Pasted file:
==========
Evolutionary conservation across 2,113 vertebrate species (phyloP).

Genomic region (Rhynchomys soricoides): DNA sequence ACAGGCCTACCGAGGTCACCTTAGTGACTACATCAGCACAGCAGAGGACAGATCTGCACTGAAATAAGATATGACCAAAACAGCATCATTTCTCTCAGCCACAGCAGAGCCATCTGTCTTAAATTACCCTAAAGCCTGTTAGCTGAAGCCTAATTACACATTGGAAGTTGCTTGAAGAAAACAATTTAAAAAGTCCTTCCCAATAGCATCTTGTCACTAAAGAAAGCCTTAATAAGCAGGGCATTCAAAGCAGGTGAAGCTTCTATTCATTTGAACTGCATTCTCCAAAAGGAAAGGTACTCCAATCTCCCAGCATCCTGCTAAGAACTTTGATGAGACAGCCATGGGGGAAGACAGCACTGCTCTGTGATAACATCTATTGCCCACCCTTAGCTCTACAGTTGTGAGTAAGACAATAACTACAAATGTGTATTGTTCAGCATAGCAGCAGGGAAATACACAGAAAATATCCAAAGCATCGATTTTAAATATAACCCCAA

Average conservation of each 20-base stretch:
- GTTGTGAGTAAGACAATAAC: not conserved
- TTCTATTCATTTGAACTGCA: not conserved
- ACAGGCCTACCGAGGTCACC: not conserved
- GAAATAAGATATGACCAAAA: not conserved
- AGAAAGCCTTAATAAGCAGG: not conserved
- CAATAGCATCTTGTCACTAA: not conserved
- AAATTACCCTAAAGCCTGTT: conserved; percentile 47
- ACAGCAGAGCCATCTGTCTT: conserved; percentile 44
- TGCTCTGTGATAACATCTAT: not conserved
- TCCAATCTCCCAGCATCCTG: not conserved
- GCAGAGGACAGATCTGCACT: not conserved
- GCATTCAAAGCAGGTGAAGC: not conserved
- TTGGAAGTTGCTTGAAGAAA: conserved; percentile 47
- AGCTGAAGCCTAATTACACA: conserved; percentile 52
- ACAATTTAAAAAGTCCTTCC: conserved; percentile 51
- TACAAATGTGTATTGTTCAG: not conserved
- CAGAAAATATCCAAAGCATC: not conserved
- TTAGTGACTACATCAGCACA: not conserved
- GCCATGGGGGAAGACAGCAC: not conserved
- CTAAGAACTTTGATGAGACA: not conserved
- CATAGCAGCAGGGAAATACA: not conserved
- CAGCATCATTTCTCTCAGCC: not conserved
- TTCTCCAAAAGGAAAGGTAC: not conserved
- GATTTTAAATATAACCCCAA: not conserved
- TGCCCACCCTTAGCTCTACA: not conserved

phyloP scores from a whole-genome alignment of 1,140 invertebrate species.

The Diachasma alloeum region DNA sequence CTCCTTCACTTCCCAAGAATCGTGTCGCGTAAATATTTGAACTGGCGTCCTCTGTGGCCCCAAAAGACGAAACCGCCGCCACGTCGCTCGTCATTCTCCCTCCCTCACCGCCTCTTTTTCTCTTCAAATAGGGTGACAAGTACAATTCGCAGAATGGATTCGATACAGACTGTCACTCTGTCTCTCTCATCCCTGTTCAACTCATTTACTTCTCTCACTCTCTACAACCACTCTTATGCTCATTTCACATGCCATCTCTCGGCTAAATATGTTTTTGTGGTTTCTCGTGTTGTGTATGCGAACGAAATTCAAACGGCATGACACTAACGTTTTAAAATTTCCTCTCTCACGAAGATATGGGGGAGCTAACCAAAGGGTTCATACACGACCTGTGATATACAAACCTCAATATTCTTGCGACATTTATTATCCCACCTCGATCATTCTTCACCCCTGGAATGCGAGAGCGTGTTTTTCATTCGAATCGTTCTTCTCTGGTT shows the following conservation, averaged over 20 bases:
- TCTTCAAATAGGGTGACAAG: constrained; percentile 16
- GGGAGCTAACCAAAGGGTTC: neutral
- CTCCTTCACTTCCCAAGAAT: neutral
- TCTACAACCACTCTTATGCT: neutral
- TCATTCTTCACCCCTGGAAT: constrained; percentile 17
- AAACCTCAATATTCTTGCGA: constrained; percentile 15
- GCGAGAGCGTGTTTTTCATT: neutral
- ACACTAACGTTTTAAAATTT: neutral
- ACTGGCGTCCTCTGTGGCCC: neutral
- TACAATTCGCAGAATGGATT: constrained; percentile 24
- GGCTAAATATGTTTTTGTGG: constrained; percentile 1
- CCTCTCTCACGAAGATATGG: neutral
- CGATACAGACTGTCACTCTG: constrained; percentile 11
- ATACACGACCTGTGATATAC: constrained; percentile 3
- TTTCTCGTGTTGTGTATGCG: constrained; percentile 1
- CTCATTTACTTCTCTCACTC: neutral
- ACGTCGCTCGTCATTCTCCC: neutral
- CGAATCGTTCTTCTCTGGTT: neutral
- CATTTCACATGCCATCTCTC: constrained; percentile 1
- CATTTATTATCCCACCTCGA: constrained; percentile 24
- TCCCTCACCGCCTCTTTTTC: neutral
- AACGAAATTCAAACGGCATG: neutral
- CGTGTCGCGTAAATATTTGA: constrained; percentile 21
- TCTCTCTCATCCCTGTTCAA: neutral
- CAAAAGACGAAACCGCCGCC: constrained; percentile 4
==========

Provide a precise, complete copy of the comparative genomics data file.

Evolutionary conservation across 2,113 vertebrate species (phyloP).

Genomic region (Rhynchomys soricoides): DNA sequence ACAGGCCTACCGAGGTCACCTTAGTGACTACATCAGCACAGCAGAGGACAGATCTGCACTGAAATAAGATATGACCAAAACAGCATCATTTCTCTCAGCCACAGCAGAGCCATCTGTCTTAAATTACCCTAAAGCCTGTTAGCTGAAGCCTAATTACACATTGGAAGTTGCTTGAAGAAAACAATTTAAAAAGTCCTTCCCAATAGCATCTTGTCACTAAAGAAAGCCTTAATAAGCAGGGCATTCAAAGCAGGTGAAGCTTCTATTCATTTGAACTGCATTCTCCAAAAGGAAAGGTACTCCAATCTCCCAGCATCCTGCTAAGAACTTTGATGAGACAGCCATGGGGGAAGACAGCACTGCTCTGTGATAACATCTATTGCCCACCCTTAGCTCTACAGTTGTGAGTAAGACAATAACTACAAATGTGTATTGTTCAGCATAGCAGCAGGGAAATACACAGAAAATATCCAAAGCATCGATTTTAAATATAACCCCAA

Average conservation of each 20-base stretch:
- GTTGTGAGTAAGACAATAAC: not conserved
- TTCTATTCATTTGAACTGCA: not conserved
- ACAGGCCTACCGAGGTCACC: not conserved
- GAAATAAGATATGACCAAAA: not conserved
- AGAAAGCCTTAATAAGCAGG: not conserved
- CAATAGCATCTTGTCACTAA: not conserved
- AAATTACCCTAAAGCCTGTT: conserved; percentile 47
- ACAGCAGAGCCATCTGTCTT: conserved; percentile 44
- TGCTCTGTGATAACATCTAT: not conserved
- TCCAATCTCCCAGCATCCTG: not conserved
- GCAGAGGACAGATCTGCACT: not conserved
- GCATTCAAAGCAGGTGAAGC: not conserved
- TTGGAAGTTGCTTGAAGAAA: conserved; percentile 47
- AGCTGAAGCCTAATTACACA: conserved; percentile 52
- ACAATTTAAAAAGTCCTTCC: conserved; percentile 51
- TACAAATGTGTATTGTTCAG: not conserved
- CAGAAAATATCCAAAGCATC: not conserved
- TTAGTGACTACATCAGCACA: not conserved
- GCCATGGGGGAAGACAGCAC: not conserved
- CTAAGAACTTTGATGAGACA: not conserved
- CATAGCAGCAGGGAAATACA: not conserved
- CAGCATCATTTCTCTCAGCC: not conserved
- TTCTCCAAAAGGAAAGGTAC: not conserved
- GATTTTAAATATAACCCCAA: not conserved
- TGCCCACCCTTAGCTCTACA: not conserved

phyloP scores from a whole-genome alignment of 1,140 invertebrate species.

The Diachasma alloeum region DNA sequence CTCCTTCACTTCCCAAGAATCGTGTCGCGTAAATATTTGAACTGGCGTCCTCTGTGGCCCCAAAAGACGAAACCGCCGCCACGTCGCTCGTCATTCTCCCTCCCTCACCGCCTCTTTTTCTCTTCAAATAGGGTGACAAGTACAATTCGCAGAATGGATTCGATACAGACTGTCACTCTGTCTCTCTCATCCCTGTTCAACTCATTTACTTCTCTCACTCTCTACAACCACTCTTATGCTCATTTCACATGCCATCTCTCGGCTAAATATGTTTTTGTGGTTTCTCGTGTTGTGTATGCGAACGAAATTCAAACGGCATGACACTAACGTTTTAAAATTTCCTCTCTCACGAAGATATGGGGGAGCTAACCAAAGGGTTCATACACGACCTGTGATATACAAACCTCAATATTCTTGCGACATTTATTATCCCACCTCGATCATTCTTCACCCCTGGAATGCGAGAGCGTGTTTTTCATTCGAATCGTTCTTCTCTGGTT shows the following conservation, averaged over 20 bases:
- TCTTCAAATAGGGTGACAAG: constrained; percentile 16
- GGGAGCTAACCAAAGGGTTC: neutral
- CTCCTTCACTTCCCAAGAAT: neutral
- TCTACAACCACTCTTATGCT: neutral
- TCATTCTTCACCCCTGGAAT: constrained; percentile 17
- AAACCTCAATATTCTTGCGA: constrained; percentile 15
- GCGAGAGCGTGTTTTTCATT: neutral
- ACACTAACGTTTTAAAATTT: neutral
- ACTGGCGTCCTCTGTGGCCC: neutral
- TACAATTCGCAGAATGGATT: constrained; percentile 24
- GGCTAAATATGTTTTTGTGG: constrained; percentile 1
- CCTCTCTCACGAAGATATGG: neutral
- CGATACAGACTGTCACTCTG: constrained; percentile 11
- ATACACGACCTGTGATATAC: constrained; percentile 3
- TTTCTCGTGTTGTGTATGCG: constrained; percentile 1
- CTCATTTACTTCTCTCACTC: neutral
- ACGTCGCTCGTCATTCTCCC: neutral
- CGAATCGTTCTTCTCTGGTT: neutral
- CATTTCACATGCCATCTCTC: constrained; percentile 1
- CATTTATTATCCCACCTCGA: constrained; percentile 24
- TCCCTCACCGCCTCTTTTTC: neutral
- AACGAAATTCAAACGGCATG: neutral
- CGTGTCGCGTAAATATTTGA: constrained; percentile 21
- TCTCTCTCATCCCTGTTCAA: neutral
- CAAAAGACGAAACCGCCGCC: constrained; percentile 4